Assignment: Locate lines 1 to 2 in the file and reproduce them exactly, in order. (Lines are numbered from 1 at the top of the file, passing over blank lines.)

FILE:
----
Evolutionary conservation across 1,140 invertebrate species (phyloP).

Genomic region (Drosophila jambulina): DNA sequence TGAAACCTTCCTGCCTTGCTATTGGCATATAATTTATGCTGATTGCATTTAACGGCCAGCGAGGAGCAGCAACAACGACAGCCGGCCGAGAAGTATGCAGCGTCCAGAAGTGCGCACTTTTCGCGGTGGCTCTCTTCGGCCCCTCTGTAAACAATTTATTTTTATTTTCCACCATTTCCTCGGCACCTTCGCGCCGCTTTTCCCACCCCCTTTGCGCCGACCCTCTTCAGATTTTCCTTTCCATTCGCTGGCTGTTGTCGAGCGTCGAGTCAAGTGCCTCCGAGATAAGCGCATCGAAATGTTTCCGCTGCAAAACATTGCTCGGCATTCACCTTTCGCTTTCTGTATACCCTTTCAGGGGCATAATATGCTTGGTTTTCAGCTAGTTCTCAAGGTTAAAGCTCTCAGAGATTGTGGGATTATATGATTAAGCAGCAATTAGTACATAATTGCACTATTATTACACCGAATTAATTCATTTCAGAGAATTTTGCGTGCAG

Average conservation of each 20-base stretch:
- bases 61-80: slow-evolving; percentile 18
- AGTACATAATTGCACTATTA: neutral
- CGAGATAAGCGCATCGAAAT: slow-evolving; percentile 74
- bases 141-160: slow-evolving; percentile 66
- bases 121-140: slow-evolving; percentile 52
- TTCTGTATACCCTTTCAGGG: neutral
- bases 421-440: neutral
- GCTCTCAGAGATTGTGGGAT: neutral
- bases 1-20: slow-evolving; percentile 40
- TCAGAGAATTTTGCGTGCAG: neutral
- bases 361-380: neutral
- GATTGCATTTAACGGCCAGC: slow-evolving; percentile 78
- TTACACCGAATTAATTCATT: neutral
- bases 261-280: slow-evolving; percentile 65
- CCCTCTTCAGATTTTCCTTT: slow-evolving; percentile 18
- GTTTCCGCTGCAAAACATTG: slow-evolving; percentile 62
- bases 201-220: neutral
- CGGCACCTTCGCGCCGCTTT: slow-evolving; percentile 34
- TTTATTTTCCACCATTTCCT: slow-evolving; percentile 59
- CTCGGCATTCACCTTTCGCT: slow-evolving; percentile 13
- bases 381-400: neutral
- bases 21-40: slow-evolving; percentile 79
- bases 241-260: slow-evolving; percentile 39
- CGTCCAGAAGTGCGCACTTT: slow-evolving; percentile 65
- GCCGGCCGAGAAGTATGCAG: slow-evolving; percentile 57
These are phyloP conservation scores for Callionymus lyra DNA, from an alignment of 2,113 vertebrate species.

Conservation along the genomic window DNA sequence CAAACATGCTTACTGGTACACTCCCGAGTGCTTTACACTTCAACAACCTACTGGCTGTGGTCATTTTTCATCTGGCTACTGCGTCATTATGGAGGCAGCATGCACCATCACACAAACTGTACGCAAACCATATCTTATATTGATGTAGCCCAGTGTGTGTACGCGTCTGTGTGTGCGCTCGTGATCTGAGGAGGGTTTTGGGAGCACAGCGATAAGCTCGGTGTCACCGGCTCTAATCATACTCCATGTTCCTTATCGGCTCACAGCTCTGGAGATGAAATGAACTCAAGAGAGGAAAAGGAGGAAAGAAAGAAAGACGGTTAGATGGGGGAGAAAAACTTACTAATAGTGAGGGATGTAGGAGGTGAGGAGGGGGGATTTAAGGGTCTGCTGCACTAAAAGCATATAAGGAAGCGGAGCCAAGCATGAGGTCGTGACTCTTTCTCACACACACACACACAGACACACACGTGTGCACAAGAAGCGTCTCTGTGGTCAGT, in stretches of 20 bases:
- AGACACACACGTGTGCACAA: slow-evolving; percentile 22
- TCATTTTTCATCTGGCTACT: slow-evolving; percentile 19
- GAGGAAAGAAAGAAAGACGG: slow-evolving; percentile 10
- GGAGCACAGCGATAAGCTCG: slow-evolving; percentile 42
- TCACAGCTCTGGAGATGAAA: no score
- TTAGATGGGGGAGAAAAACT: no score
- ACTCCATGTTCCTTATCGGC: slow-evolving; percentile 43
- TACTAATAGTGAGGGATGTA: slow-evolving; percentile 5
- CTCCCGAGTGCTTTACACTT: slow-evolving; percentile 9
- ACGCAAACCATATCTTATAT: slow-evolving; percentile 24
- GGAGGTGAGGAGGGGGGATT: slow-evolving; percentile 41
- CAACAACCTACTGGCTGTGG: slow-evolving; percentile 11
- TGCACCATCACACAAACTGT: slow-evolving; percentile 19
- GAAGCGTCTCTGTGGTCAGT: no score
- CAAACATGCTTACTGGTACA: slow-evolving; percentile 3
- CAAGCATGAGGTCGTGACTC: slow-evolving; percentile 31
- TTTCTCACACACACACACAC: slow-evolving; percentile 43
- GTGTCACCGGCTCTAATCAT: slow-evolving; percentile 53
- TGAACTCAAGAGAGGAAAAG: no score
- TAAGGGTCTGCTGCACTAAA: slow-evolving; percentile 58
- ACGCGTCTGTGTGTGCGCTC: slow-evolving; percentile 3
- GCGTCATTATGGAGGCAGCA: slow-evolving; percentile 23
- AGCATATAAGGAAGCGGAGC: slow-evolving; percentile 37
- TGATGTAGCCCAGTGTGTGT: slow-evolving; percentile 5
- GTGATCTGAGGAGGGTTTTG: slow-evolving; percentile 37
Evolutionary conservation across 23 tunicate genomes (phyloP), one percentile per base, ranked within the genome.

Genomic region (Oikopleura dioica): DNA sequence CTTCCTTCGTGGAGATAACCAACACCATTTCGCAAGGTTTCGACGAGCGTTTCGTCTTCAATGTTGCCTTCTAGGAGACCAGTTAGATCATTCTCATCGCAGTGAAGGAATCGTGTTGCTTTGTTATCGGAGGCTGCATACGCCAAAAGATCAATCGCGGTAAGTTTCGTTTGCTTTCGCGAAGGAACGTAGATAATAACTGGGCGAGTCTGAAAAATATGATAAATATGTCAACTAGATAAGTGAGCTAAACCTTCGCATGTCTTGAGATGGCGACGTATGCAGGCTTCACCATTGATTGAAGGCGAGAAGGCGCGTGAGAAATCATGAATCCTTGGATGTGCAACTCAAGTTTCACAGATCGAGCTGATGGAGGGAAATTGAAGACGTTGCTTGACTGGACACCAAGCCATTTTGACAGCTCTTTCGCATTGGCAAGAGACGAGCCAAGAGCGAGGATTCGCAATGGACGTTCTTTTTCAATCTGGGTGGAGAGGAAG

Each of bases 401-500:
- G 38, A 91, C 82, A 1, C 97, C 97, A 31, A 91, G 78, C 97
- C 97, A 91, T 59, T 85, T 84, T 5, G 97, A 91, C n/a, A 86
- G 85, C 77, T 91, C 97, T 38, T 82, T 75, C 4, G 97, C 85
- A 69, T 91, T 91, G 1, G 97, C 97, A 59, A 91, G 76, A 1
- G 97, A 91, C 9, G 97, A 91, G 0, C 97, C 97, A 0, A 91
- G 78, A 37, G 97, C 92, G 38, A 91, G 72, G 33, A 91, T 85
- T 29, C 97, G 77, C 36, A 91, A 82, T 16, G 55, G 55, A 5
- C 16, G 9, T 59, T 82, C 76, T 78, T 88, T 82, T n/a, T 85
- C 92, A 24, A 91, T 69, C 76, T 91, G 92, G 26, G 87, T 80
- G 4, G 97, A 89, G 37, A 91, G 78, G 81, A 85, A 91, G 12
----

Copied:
Evolutionary conservation across 1,140 invertebrate species (phyloP).

Genomic region (Drosophila jambulina): DNA sequence TGAAACCTTCCTGCCTTGCTATTGGCATATAATTTATGCTGATTGCATTTAACGGCCAGCGAGGAGCAGCAACAACGACAGCCGGCCGAGAAGTATGCAGCGTCCAGAAGTGCGCACTTTTCGCGGTGGCTCTCTTCGGCCCCTCTGTAAACAATTTATTTTTATTTTCCACCATTTCCTCGGCACCTTCGCGCCGCTTTTCCCACCCCCTTTGCGCCGACCCTCTTCAGATTTTCCTTTCCATTCGCTGGCTGTTGTCGAGCGTCGAGTCAAGTGCCTCCGAGATAAGCGCATCGAAATGTTTCCGCTGCAAAACATTGCTCGGCATTCACCTTTCGCTTTCTGTATACCCTTTCAGGGGCATAATATGCTTGGTTTTCAGCTAGTTCTCAAGGTTAAAGCTCTCAGAGATTGTGGGATTATATGATTAAGCAGCAATTAGTACATAATTGCACTATTATTACACCGAATTAATTCATTTCAGAGAATTTTGCGTGCAG